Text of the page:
Gonorrhoea is a sexually transmitted infection (STI) caused by bacteria called Neisseria gonorrhoeae.


Gonorrhoea is spread through skin contact during sex.

As well as genital gonorrhoea, you can also get gonorrhoea of the throat and anus by having anal and oral sex with someone who has the infection.

One simple way to protect yourself from gonorrhoea is by using a condom when engaging in sexual intercourse.

Related websites

New Zealand Sexual Health Society (NZSHS)
NZSHS provide patient information on a variety of STIs.

Sexually transmitted infections – Family Planning
Family Planning provides a range of services including sexual and reproductive health information and clinical services.

Gonorrhoea – Better Health Channel
Information about gonorrhoea provided by the Victorian government, Australia.

Gonorrhoea – NHS Choices
Information about gonorrhoea from the National Health Service, UK.


Some people with gonorrhoea do not experience any symptoms and men have symptoms more often than women. The symptoms below are the most common.


  • Discoloured/unusual discharge from vagina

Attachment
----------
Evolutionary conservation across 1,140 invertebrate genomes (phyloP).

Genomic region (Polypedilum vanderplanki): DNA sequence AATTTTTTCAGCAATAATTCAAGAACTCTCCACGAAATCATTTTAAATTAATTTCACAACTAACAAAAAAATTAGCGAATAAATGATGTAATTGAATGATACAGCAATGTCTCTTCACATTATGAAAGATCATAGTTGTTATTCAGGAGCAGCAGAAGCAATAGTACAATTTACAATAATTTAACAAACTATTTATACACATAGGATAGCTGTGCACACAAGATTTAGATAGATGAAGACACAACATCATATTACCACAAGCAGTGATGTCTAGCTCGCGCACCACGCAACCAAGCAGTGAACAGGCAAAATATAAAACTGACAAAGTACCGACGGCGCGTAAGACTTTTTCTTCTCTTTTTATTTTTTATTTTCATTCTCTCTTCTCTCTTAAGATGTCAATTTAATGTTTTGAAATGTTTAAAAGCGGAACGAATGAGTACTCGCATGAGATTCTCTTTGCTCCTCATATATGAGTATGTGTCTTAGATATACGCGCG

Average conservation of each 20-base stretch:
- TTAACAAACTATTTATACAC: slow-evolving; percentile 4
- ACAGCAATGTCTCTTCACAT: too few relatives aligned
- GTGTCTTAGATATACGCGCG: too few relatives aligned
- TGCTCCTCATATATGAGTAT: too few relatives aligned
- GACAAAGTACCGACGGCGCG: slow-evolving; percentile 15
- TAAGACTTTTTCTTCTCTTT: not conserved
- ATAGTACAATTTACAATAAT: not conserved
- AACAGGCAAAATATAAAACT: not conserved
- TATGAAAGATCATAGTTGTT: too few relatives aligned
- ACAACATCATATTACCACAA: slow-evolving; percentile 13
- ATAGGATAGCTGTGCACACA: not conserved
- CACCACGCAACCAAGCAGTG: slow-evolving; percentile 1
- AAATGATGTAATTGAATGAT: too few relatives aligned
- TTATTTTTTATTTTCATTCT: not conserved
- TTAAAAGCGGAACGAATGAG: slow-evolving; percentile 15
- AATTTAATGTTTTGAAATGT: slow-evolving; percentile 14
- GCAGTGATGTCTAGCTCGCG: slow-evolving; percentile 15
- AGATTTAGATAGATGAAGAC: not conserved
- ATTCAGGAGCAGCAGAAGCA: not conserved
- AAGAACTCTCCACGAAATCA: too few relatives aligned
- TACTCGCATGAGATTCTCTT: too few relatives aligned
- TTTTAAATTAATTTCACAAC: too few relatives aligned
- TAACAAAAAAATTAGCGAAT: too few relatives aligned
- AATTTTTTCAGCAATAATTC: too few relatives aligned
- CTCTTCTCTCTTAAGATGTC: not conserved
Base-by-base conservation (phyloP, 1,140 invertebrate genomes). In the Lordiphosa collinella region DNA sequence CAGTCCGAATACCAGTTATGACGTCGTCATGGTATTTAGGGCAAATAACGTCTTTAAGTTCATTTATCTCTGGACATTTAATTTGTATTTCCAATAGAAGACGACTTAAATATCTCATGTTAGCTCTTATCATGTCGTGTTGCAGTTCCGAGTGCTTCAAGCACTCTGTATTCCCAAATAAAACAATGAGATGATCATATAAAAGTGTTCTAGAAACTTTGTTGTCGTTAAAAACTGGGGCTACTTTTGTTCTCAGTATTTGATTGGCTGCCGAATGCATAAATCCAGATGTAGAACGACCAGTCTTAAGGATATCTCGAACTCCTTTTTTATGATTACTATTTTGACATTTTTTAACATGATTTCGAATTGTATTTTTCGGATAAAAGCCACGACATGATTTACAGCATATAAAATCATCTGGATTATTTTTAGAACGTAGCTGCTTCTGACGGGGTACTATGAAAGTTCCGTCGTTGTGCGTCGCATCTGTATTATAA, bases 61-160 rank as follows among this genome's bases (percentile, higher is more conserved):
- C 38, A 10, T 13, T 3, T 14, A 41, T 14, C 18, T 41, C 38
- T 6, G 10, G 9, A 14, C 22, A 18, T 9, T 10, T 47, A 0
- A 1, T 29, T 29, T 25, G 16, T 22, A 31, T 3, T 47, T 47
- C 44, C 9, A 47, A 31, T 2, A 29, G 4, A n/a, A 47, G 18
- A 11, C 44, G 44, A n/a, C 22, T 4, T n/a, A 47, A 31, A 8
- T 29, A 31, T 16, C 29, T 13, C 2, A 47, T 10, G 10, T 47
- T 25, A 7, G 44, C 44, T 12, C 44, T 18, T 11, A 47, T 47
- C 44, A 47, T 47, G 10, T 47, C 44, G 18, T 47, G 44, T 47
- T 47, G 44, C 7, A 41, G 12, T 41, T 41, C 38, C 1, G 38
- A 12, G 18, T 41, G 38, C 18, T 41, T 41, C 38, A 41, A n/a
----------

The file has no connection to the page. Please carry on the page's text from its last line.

• Tummy pain
  • Bleeding between periods
  • Pain when peeing
  • Discharge or bleeding from the anus


  • White, green, or yellow discharge from the end of the penis
  • Irritation of the inside of the penis
  • Sore testicles
  • Pain when peeing
  • Discharge or bleeding from the anus


Gonorrhoea is treatable. You will need to take a course of antibiotics, which you must complete. 

You need to wait seven days after finishing your course of antibiotics before having sex.

If you don't get treated, gonorrhoea can cause serious and permanent health problems in both men and women, including:

  • Pelvic inflammatory disease
  • Risk of ectopic pregnancy due to scarring on the fallopian tubes
  • Infertility (being unable to get pregnant)
  • Sterility in men

For more information and advice about treatment please visit a health specialist. Any of the options below will be able to help you.

  • Sexual health clinic
  • Family Planning centre
  • School nurse
  • Your doctor


Using a condom every time you have sex helps prevent the spread of STIs like gonorrhoea. Go to Safer sex and condoms to find out more.

For more advice on safe sex, STI checks and where to get them, and answers to frequently asked questions, go to Just the Facts about Sexual Health and STIs.

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